He trained continuously regardless of the state of his eyes and ran his first marathon in Calif. in 1976.
"I started running for therapy and ended up running a marathon," Raineri said. "I just didn't know what to do with all the energy, anger and frustration."
The feeling of freedom running provided stuck and to date, Raineri has completed 19 marathons in various stages of sight loss.
He took up downhill and cross country skiing and nearly made the United States Disabled Ski Team after winning 5K and 10K cross country races and traveling the country with the U.S. Association for Blind Athletes. The downhill runs are more complicated and involve a guide but provide still another outlet for Raineri to live a fulfilled life with.
At some point, running, biking and swimming alone were no longer enough and Raineri began competing in triathlons for yet another challenge. The most notable competition he took part in was the Iron Man in Hawaii, which he undertook in a partially blind state in 1982.
"I got really lucky," Raineri said. "I have wonderful friends, great people in my life."
Raineri has retired from competitive skiing and due to his increasingly diminished eyesight, can no longer go for runs or on a swim without a companion. He remains connected (literally) to friends and family, which run or swim with him tethered to a piece of surgical tubing that makes sure he stays out of the road or doesn't drift too far into his favorite Lake Sammamish swimming spot.
When others aren't available to head into the outdoors with him, Raineri completes his workouts indoors with the help of a stationary bike, treadmill and weights.
"I have now learned, being stubbornly independent, to learn to ask for help, Raineri said. "There's some growth there."
He said the fitness class adds another element for him and there's no doubt it does the same for those who participate in the class, which is a mix of young and old individuals of varying athletic capacities.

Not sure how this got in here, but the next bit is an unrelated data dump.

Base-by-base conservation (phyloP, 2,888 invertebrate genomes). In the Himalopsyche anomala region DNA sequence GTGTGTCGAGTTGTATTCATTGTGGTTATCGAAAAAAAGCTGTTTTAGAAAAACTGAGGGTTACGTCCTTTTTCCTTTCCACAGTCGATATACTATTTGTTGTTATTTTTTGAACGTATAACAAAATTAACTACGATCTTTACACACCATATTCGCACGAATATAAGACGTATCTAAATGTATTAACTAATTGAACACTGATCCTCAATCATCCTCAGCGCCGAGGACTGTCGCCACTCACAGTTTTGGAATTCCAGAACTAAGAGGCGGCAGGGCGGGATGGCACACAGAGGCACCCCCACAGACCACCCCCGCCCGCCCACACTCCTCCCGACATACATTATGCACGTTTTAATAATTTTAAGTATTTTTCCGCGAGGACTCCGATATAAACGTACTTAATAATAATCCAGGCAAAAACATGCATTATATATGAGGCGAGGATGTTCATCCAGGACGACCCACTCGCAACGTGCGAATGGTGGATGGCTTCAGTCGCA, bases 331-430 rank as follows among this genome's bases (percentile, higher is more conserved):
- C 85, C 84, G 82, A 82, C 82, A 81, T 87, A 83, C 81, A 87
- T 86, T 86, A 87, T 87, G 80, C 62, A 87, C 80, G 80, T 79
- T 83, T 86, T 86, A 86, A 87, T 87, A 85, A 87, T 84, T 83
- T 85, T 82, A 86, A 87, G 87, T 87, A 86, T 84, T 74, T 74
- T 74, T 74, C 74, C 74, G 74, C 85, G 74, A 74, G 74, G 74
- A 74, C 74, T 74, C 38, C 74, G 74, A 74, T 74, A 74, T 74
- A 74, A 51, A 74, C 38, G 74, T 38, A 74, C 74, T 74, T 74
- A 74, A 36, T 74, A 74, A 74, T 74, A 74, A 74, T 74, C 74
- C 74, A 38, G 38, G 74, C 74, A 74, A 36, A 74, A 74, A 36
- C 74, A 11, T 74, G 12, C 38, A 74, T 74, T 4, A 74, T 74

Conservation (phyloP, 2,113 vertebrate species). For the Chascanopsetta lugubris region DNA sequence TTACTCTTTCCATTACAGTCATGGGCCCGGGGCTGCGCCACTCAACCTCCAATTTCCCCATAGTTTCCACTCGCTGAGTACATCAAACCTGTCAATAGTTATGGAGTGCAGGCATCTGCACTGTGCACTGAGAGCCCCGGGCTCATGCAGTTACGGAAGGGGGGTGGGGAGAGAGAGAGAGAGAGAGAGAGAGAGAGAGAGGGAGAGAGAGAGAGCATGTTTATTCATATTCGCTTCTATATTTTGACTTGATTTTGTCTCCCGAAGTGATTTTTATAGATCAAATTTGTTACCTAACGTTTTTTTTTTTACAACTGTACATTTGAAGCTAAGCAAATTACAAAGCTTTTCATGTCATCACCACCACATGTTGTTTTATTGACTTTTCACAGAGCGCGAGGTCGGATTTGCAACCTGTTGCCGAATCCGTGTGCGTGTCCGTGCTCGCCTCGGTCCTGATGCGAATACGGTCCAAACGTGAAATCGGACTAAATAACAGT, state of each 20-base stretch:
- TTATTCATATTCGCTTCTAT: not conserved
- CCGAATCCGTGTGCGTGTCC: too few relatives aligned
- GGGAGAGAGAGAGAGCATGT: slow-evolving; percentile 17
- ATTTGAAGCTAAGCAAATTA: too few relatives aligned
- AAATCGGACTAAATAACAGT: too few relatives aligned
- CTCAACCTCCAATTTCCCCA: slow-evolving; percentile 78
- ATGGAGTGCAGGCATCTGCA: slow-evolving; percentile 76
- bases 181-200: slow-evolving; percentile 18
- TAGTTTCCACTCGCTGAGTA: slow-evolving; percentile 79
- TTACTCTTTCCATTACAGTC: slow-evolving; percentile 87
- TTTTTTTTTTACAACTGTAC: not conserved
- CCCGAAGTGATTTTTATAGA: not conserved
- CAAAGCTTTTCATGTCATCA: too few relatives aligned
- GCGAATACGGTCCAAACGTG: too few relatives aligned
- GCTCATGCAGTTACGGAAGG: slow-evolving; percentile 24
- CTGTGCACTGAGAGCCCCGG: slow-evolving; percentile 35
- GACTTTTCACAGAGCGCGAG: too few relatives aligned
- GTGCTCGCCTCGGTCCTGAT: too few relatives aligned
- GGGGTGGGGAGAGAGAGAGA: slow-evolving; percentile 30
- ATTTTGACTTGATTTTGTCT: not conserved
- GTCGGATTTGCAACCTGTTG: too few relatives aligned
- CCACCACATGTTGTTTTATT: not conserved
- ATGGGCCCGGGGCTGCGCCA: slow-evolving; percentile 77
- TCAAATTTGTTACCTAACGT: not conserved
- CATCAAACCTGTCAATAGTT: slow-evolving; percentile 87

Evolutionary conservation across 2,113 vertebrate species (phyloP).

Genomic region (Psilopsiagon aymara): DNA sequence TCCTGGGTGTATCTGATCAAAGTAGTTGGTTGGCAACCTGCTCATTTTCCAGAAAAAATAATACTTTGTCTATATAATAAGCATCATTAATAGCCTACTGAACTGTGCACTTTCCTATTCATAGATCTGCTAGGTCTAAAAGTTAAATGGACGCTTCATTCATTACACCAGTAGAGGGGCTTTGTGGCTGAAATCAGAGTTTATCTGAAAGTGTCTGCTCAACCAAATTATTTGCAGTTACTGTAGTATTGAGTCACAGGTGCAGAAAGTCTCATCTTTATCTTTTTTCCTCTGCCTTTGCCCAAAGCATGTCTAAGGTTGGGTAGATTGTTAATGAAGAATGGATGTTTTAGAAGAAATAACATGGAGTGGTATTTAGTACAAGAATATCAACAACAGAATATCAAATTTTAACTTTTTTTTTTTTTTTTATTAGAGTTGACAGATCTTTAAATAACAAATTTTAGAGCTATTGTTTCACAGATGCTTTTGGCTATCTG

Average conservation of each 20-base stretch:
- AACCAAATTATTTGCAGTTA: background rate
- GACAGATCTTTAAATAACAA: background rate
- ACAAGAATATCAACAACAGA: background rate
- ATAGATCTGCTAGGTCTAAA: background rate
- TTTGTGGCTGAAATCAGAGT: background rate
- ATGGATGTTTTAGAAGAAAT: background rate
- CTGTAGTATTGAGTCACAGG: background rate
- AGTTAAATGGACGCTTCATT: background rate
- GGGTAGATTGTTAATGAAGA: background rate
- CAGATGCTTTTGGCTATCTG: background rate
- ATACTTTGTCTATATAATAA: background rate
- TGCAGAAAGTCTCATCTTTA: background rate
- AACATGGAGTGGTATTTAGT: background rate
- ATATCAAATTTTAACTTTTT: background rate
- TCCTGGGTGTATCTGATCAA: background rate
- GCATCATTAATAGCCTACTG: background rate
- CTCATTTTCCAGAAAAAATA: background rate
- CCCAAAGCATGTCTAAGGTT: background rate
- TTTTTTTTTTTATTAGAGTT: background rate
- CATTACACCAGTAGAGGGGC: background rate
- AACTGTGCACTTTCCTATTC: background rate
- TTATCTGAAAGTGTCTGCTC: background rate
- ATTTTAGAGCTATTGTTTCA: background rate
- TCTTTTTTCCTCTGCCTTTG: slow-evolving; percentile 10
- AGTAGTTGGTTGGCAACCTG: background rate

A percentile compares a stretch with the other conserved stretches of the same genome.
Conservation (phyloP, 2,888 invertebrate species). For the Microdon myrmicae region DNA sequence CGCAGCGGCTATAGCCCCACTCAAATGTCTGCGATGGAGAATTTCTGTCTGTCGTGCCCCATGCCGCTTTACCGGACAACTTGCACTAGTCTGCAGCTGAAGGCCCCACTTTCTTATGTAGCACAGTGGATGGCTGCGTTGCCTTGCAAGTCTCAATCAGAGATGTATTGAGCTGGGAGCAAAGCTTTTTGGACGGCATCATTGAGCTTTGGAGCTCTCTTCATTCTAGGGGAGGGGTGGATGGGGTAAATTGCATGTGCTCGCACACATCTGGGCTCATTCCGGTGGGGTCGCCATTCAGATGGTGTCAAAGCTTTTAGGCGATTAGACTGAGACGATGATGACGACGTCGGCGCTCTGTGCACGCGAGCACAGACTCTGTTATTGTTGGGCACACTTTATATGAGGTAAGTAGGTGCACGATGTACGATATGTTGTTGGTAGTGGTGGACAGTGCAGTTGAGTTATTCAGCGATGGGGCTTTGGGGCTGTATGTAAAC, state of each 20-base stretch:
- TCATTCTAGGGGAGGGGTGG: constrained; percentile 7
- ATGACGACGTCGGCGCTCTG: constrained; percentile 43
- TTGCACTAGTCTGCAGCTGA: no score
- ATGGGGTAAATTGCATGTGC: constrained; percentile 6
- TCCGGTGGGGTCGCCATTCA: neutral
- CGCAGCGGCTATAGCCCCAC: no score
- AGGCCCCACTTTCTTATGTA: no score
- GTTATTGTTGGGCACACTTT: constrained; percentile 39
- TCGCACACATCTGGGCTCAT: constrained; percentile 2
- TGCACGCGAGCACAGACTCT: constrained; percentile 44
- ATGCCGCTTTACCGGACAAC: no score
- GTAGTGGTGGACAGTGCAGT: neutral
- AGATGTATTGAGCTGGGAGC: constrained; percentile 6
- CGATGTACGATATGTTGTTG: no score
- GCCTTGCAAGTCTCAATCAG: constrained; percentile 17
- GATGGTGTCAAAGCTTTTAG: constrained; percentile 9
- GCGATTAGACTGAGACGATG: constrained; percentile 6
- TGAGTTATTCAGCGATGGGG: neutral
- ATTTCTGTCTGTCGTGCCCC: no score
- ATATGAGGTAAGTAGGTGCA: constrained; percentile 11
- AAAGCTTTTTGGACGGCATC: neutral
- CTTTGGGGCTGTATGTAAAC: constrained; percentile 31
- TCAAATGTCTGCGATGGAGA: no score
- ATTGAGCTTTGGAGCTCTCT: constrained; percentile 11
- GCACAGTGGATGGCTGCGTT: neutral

For Julie Schuman, the best part of the class is working with Raineri. Before joining his bootcamp class, Schuman was in another exercise class that she said lacked the positive reinforcement she was looking for from an instructor.
"It's a very tough workout but it's a very positive workout," Schuman said. "It makes you feel good about the workout."
Montague agreed that hearing a positive message from the voice at the front of the class is a refreshing change of pace and has even come to enjoy the portion of the class where Raineri encourages them to belt out a cleansing scream.
"I always tease him about his spider senses," Montague said. "If we stop working hard for even a second, he always knows somehow."
The size of the class has varied over the years and is hovering around five individuals currently; drumming up interest for a 6 a.m. workout can be tough during the colder, wetter months.
But for those who have come to know and appreciate Raineri as an instructor and friend, the class is a can't-miss.
"He pushes all of us but always in a positive way," Schuman said. "I try to never miss his class. If you knew me, you would know that is an amazing feat."
Joseph Raineri's fitness class is held three times per week at Emanuel Episcopal Church on Mercer Island and on the Mercer Island High School field and track, whether permitting. Contact Raineri at 425-746-6515 for more information or to register.